Sarah Vowell is an acquired taste and it’s taken me some to appreciate her, especially her nasal voice and deadpan delivery. Which makes it all the more odd why I chose to listen to The Wordy Shipmates (2008) as an audiobook read by the author, but I did. And it was great!
Vowell and I share in common a fascination with colonial history, especially that which took place between the big events like Plymouth Rock and the Salem Witch Trials. As Vowell details early on in this book the typical American’s understanding of the Puritans is informed by television sitcoms (and before that popular culture such as the poems of Longfellow). The referencing of popular culture and topical events by way of analogy is a rhetorical device Vowell uses throughout the book which can be irritating but is often illuminating. Make no mistake, while The Wordy Shipmates is often humorous is also thoroughly researched of the Massachusetts Bay Colony in the 17th century and a serious effort of seperating Puritan myth from fact.
For one thing, people like to describe contemporary America as a Puritan nation, primarily due to our squeamishness when it comes to sexuality or the popularity of fundamentalist religion. Vowell points out that there are commonalities with our Puritan forebearers in the idea of American exceptionalism or the nation’s many misguided attempts to spread the American way around the world in the spirit of the Massachusetts Bay Seal with the Indian pleading “Come over and help us!” On the other hand Vowell contends that contemporary Americans do not see the need for the intellectual rigor to write diaries, speeches, sermons, pamphlets and books – the wordiness of the title – the way the ordinary Puritan did in the 17th century or their New England descendants continued to practice into the 1900’s. I do believe I’ve read that there are more bloggers in New England than any other region, so perhaps I’m part of keeping this wordy tradition alive.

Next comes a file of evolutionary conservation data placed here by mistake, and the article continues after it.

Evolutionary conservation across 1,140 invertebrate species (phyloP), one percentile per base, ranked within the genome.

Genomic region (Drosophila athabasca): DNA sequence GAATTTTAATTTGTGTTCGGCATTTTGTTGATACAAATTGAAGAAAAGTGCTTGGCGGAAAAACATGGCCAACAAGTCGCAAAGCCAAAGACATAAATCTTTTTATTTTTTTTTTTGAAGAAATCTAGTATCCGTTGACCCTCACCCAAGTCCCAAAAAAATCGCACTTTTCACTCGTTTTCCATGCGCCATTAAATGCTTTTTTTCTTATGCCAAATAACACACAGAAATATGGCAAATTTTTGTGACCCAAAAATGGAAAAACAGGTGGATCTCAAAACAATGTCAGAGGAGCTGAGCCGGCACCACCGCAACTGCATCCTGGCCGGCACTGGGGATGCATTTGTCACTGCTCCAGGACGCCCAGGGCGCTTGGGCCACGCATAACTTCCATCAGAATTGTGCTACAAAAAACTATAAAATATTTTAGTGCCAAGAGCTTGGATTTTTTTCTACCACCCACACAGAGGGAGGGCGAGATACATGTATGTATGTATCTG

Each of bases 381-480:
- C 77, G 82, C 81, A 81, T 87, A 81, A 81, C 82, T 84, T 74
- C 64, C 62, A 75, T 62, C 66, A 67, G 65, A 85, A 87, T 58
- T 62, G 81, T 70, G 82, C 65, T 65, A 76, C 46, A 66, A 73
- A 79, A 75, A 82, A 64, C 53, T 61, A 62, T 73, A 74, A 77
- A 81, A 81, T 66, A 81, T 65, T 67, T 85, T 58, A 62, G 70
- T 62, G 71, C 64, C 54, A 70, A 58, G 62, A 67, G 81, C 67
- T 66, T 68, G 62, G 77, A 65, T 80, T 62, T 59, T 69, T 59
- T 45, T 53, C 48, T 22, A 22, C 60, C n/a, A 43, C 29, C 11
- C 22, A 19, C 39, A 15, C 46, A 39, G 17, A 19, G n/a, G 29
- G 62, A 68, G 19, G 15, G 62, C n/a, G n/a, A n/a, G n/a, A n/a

One fascinating essay examines Massachusetts Bay Colony’s leader and early governor John Winthrop’s A Modell of Christian Charity which includes the oft-quoted phrase a “citty upon a hill.” Vowell explicates the sermon and discusses how it’s been misunderstood and misappropriated ever since. Ronald Reagan frequently cited it, always as a “shining city on the hill” in speeches such as his farewell address, while Mario Cuomo countered with a 1984 DNC keynote speech “A Tale of Two Cities.” From Vowell’s reading of Winthrop’s sermon she explains how Reagan, Cuomo, and many others all get it wrong by missing the central message of community that were it proposed today would be seen by some as socialism.
Much of the book focuses on Winthrop, the upstart Roger Williams, and the positively rebellious Anne Hutchinson. Through them and other stories the reader learns of the differences between Seperatist and Puritan, theological pamphlet wars, and more bloody wars with the Pequot. I’m going to say that this book is not for everyone as I’d expect both the experienced historian and the novice will be put off by Vowell’s approach, but to those of us in-between I think this is a worthwhile read for understanding the complexity of the Puritans and their legacy.
A couple of other reviews:
- Sarah Vowell’s The Wordy Shipmates: The Problem with Popularization by Kathryn Lofton
- Review by Meredith Neuman: Puritan History in the Present Tense
Title The Wordy Shipmates
Author Sarah Vowell
Publication Riverhead Hardcover (2008), Hardcover, 272 pages
Publication date 2008
ISBN 1594489998 / 9781594489990